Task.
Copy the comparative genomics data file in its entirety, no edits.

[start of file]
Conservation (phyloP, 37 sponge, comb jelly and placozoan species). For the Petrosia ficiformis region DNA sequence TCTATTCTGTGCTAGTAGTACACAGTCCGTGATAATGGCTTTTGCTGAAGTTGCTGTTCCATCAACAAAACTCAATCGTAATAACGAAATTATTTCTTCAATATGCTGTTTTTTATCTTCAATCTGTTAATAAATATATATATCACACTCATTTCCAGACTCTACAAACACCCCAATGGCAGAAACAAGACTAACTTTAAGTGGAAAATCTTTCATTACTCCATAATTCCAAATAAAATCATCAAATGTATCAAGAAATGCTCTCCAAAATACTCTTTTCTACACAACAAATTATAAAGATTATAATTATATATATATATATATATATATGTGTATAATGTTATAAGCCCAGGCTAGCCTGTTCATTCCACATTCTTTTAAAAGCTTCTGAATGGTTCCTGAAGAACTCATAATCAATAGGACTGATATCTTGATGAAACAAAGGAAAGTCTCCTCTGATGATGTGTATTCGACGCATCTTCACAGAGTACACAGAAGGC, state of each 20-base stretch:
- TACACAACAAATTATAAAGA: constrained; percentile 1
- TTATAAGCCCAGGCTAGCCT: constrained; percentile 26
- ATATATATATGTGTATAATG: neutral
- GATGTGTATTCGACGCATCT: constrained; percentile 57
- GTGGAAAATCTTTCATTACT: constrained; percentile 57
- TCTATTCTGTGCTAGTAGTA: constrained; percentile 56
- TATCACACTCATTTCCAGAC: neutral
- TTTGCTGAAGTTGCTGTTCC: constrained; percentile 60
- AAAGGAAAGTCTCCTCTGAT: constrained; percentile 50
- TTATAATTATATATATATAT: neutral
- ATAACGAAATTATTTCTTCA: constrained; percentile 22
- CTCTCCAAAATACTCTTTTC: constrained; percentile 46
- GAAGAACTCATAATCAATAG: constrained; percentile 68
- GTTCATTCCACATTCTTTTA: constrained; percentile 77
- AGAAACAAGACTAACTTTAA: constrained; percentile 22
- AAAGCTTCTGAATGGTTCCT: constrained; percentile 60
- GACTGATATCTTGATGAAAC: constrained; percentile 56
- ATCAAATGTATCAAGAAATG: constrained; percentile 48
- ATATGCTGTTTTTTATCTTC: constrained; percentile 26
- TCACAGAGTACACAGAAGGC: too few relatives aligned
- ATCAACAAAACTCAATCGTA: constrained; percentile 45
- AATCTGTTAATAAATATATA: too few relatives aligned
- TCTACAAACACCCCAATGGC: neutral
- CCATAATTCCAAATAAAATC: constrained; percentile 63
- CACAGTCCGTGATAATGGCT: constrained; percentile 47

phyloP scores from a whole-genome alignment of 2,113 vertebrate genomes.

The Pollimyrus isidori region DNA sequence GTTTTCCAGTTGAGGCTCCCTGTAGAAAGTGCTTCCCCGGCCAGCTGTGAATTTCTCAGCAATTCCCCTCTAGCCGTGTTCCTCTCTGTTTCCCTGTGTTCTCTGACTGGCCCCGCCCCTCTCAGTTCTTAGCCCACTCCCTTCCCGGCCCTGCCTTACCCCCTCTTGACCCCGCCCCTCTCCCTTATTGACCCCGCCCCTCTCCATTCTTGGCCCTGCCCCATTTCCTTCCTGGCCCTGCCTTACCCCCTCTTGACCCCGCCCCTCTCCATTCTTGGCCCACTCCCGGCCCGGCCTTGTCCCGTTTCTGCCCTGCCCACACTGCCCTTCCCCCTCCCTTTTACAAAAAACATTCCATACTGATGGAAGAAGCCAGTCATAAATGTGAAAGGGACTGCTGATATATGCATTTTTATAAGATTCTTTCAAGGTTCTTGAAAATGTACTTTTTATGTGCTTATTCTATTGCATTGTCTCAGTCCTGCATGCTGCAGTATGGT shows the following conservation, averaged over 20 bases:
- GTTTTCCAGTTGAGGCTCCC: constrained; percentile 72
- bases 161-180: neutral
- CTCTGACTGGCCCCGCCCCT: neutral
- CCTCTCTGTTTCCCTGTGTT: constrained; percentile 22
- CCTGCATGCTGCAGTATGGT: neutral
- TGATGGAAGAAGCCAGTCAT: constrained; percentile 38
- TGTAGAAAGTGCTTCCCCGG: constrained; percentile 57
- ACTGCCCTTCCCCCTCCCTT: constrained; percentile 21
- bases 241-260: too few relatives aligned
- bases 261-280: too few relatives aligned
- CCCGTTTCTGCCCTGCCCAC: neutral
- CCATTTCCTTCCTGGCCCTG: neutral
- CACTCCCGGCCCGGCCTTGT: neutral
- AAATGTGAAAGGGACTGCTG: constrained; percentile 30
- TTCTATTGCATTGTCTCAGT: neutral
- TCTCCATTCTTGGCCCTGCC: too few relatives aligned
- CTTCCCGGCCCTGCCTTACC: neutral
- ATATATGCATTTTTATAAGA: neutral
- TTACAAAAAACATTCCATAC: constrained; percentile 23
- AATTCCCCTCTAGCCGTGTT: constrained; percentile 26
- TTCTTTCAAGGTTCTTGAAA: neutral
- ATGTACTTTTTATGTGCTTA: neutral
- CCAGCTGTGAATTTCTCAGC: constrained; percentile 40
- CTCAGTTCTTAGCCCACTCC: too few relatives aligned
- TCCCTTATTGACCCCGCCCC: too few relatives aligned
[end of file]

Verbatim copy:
Conservation (phyloP, 37 sponge, comb jelly and placozoan species). For the Petrosia ficiformis region DNA sequence TCTATTCTGTGCTAGTAGTACACAGTCCGTGATAATGGCTTTTGCTGAAGTTGCTGTTCCATCAACAAAACTCAATCGTAATAACGAAATTATTTCTTCAATATGCTGTTTTTTATCTTCAATCTGTTAATAAATATATATATCACACTCATTTCCAGACTCTACAAACACCCCAATGGCAGAAACAAGACTAACTTTAAGTGGAAAATCTTTCATTACTCCATAATTCCAAATAAAATCATCAAATGTATCAAGAAATGCTCTCCAAAATACTCTTTTCTACACAACAAATTATAAAGATTATAATTATATATATATATATATATATATGTGTATAATGTTATAAGCCCAGGCTAGCCTGTTCATTCCACATTCTTTTAAAAGCTTCTGAATGGTTCCTGAAGAACTCATAATCAATAGGACTGATATCTTGATGAAACAAAGGAAAGTCTCCTCTGATGATGTGTATTCGACGCATCTTCACAGAGTACACAGAAGGC, state of each 20-base stretch:
- TACACAACAAATTATAAAGA: constrained; percentile 1
- TTATAAGCCCAGGCTAGCCT: constrained; percentile 26
- ATATATATATGTGTATAATG: neutral
- GATGTGTATTCGACGCATCT: constrained; percentile 57
- GTGGAAAATCTTTCATTACT: constrained; percentile 57
- TCTATTCTGTGCTAGTAGTA: constrained; percentile 56
- TATCACACTCATTTCCAGAC: neutral
- TTTGCTGAAGTTGCTGTTCC: constrained; percentile 60
- AAAGGAAAGTCTCCTCTGAT: constrained; percentile 50
- TTATAATTATATATATATAT: neutral
- ATAACGAAATTATTTCTTCA: constrained; percentile 22
- CTCTCCAAAATACTCTTTTC: constrained; percentile 46
- GAAGAACTCATAATCAATAG: constrained; percentile 68
- GTTCATTCCACATTCTTTTA: constrained; percentile 77
- AGAAACAAGACTAACTTTAA: constrained; percentile 22
- AAAGCTTCTGAATGGTTCCT: constrained; percentile 60
- GACTGATATCTTGATGAAAC: constrained; percentile 56
- ATCAAATGTATCAAGAAATG: constrained; percentile 48
- ATATGCTGTTTTTTATCTTC: constrained; percentile 26
- TCACAGAGTACACAGAAGGC: too few relatives aligned
- ATCAACAAAACTCAATCGTA: constrained; percentile 45
- AATCTGTTAATAAATATATA: too few relatives aligned
- TCTACAAACACCCCAATGGC: neutral
- CCATAATTCCAAATAAAATC: constrained; percentile 63
- CACAGTCCGTGATAATGGCT: constrained; percentile 47

phyloP scores from a whole-genome alignment of 2,113 vertebrate genomes.

The Pollimyrus isidori region DNA sequence GTTTTCCAGTTGAGGCTCCCTGTAGAAAGTGCTTCCCCGGCCAGCTGTGAATTTCTCAGCAATTCCCCTCTAGCCGTGTTCCTCTCTGTTTCCCTGTGTTCTCTGACTGGCCCCGCCCCTCTCAGTTCTTAGCCCACTCCCTTCCCGGCCCTGCCTTACCCCCTCTTGACCCCGCCCCTCTCCCTTATTGACCCCGCCCCTCTCCATTCTTGGCCCTGCCCCATTTCCTTCCTGGCCCTGCCTTACCCCCTCTTGACCCCGCCCCTCTCCATTCTTGGCCCACTCCCGGCCCGGCCTTGTCCCGTTTCTGCCCTGCCCACACTGCCCTTCCCCCTCCCTTTTACAAAAAACATTCCATACTGATGGAAGAAGCCAGTCATAAATGTGAAAGGGACTGCTGATATATGCATTTTTATAAGATTCTTTCAAGGTTCTTGAAAATGTACTTTTTATGTGCTTATTCTATTGCATTGTCTCAGTCCTGCATGCTGCAGTATGGT shows the following conservation, averaged over 20 bases:
- GTTTTCCAGTTGAGGCTCCC: constrained; percentile 72
- bases 161-180: neutral
- CTCTGACTGGCCCCGCCCCT: neutral
- CCTCTCTGTTTCCCTGTGTT: constrained; percentile 22
- CCTGCATGCTGCAGTATGGT: neutral
- TGATGGAAGAAGCCAGTCAT: constrained; percentile 38
- TGTAGAAAGTGCTTCCCCGG: constrained; percentile 57
- ACTGCCCTTCCCCCTCCCTT: constrained; percentile 21
- bases 241-260: too few relatives aligned
- bases 261-280: too few relatives aligned
- CCCGTTTCTGCCCTGCCCAC: neutral
- CCATTTCCTTCCTGGCCCTG: neutral
- CACTCCCGGCCCGGCCTTGT: neutral
- AAATGTGAAAGGGACTGCTG: constrained; percentile 30
- TTCTATTGCATTGTCTCAGT: neutral
- TCTCCATTCTTGGCCCTGCC: too few relatives aligned
- CTTCCCGGCCCTGCCTTACC: neutral
- ATATATGCATTTTTATAAGA: neutral
- TTACAAAAAACATTCCATAC: constrained; percentile 23
- AATTCCCCTCTAGCCGTGTT: constrained; percentile 26
- TTCTTTCAAGGTTCTTGAAA: neutral
- ATGTACTTTTTATGTGCTTA: neutral
- CCAGCTGTGAATTTCTCAGC: constrained; percentile 40
- CTCAGTTCTTAGCCCACTCC: too few relatives aligned
- TCCCTTATTGACCCCGCCCC: too few relatives aligned